Today, the Judaic proselytizing activities target recent actual or potential immigrants to Israel, especially eastern Europeans. Unlike his now exiled compatriot and historian colleague, Ilan Pappe (author of The Ethnic Cleansing of Palestine, Oxford: Oneworld, 2006) and a few other dissident Israeli Jews, Sand does not (yet) see this renewed missionary role of Judaism as part of a scheme of ethnic cleansing (he uses the expression “partial cleansing”), designed to rid Palestine of Palestinians. After all, according to Sand’s conclusions, this implies ridding the Holy Land of the descendants of the ancient Hebrews, and, perversely, to do this in their ancestors’ name, in the name of the Jewish people. Sand is adamantly opposed to the discrimination against non-Jews, especially Palestinians, by Israel and Israelis, but he tends to avoid terms such as ‘ethnic cleansing’ or ‘apartheid’ to describe it. Although Pappe and many others, including South African liberation icon Desmond Tutu, frequently use these designations for Israeli policies and practices, these terms in particular have international legal ramifications that make it increasingly dangerous for Israelis to use them. They may be accused of treason in Israel, as Pappe was, and be forced or pressured to flee their home country, as Israel and Israelis may now (since 2002) be charged and tried in international courts as perpetrators of these crimes against humanity. The deterioration of liberal and democratic institutions under the present right-wing Israeli government is accelerating this development of persecution of regime critics, as can be seen in the recent introduction of a loyalty oath to the state of Israel for immigrants. Nonetheless, Israel still has a great amount of freedom of expression (though mainly for Jews), and like Jimmy Carter, Sand does occasionally use “apartheid” to describe discrimination against Palestinians in the Occupied Territories, but (unlike Pappe and Tutu) not within Israel’s borders. Like Pappe, Tutu, and Carter, he is also an exceptionally brave man.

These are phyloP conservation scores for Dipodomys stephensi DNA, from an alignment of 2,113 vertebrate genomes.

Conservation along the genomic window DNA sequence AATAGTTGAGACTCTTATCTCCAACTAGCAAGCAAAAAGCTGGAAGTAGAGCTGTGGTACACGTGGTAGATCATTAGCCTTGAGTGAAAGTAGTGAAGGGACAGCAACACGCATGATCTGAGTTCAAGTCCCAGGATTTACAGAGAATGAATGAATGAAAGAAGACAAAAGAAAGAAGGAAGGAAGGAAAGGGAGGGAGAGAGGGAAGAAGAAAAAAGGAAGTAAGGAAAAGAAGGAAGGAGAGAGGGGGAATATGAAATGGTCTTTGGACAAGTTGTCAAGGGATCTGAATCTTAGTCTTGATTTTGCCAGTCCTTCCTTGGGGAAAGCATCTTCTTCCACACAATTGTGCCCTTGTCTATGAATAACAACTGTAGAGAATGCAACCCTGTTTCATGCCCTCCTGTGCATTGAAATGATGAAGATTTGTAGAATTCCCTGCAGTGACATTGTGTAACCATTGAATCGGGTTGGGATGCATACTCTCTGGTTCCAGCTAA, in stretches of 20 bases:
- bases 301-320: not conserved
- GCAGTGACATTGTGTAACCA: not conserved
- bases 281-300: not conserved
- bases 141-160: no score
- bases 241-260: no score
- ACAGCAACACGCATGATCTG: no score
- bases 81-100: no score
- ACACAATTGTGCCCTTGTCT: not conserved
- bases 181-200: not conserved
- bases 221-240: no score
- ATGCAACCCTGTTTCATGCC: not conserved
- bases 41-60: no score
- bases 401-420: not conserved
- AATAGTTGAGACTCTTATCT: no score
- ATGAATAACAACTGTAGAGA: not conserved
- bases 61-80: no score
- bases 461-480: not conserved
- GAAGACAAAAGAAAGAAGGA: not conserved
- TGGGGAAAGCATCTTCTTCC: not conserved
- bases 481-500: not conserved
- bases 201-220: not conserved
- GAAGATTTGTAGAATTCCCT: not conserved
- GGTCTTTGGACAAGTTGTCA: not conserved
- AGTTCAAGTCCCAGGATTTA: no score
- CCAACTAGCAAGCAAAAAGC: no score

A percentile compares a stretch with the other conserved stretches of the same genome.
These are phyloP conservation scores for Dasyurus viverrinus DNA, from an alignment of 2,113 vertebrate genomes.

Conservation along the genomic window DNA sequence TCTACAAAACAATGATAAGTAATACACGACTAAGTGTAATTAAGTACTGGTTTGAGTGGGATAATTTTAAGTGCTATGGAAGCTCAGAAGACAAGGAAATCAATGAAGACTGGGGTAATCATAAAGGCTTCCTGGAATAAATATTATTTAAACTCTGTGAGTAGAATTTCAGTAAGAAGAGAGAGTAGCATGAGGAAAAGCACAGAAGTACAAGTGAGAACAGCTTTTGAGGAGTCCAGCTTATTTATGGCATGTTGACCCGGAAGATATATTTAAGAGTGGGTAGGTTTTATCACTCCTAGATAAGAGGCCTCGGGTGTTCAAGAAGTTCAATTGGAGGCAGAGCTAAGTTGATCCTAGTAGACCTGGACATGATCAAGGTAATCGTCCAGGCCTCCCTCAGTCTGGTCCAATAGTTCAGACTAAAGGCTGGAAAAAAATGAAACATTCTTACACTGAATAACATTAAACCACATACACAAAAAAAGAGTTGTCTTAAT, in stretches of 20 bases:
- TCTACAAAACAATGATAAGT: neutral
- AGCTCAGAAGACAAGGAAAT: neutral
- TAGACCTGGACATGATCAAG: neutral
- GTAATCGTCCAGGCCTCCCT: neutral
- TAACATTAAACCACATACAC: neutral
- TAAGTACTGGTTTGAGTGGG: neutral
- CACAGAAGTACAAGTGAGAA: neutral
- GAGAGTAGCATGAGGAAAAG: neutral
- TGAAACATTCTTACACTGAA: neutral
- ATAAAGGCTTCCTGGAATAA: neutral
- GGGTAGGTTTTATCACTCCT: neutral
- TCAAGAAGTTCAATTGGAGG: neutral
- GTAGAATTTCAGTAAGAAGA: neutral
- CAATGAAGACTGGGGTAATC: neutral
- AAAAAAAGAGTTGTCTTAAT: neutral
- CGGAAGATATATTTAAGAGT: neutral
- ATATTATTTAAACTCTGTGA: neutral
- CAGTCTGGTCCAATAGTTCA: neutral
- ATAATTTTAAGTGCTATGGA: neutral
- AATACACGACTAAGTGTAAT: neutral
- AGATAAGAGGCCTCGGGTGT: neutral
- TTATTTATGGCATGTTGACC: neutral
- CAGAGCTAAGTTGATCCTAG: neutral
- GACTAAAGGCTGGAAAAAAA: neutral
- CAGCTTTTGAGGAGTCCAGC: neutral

The other founding myths of Zionism, the 19th-century nationalist ideology first publicized and mobilized in Vienna, were that ‘Jews need their own nation-state to be safe’ and that Palestine during the 20th century was ‘a land without a people for a people without a land.’ The former is a questionable statement; and the latter is long-known to be false, yet it is still sporadically reiterated by Israeli leaders, including the current president of the country. The question of who is really a Jew, moreover, keeps being redefined by the state of Israel and was never really answered by its ideologues. Many of the leading Zionists of the early 20th century, including the first prime minister of Israel, David Ben-Gurion, and the second and longest-serving president, Yitzhak Ben-Zvi, both realized and wrote, during the first couple of decades of the century, that Palestinians were the main descendants of the ancient Jews, but after Palestinians started resisting Zionist efforts to make Palestine a Jewish state, the truth was buried by these and other Zionists and replaced with the myth of the ancient exile, still imparted today to Israeli schoolchildren, visiting tourists, and many others.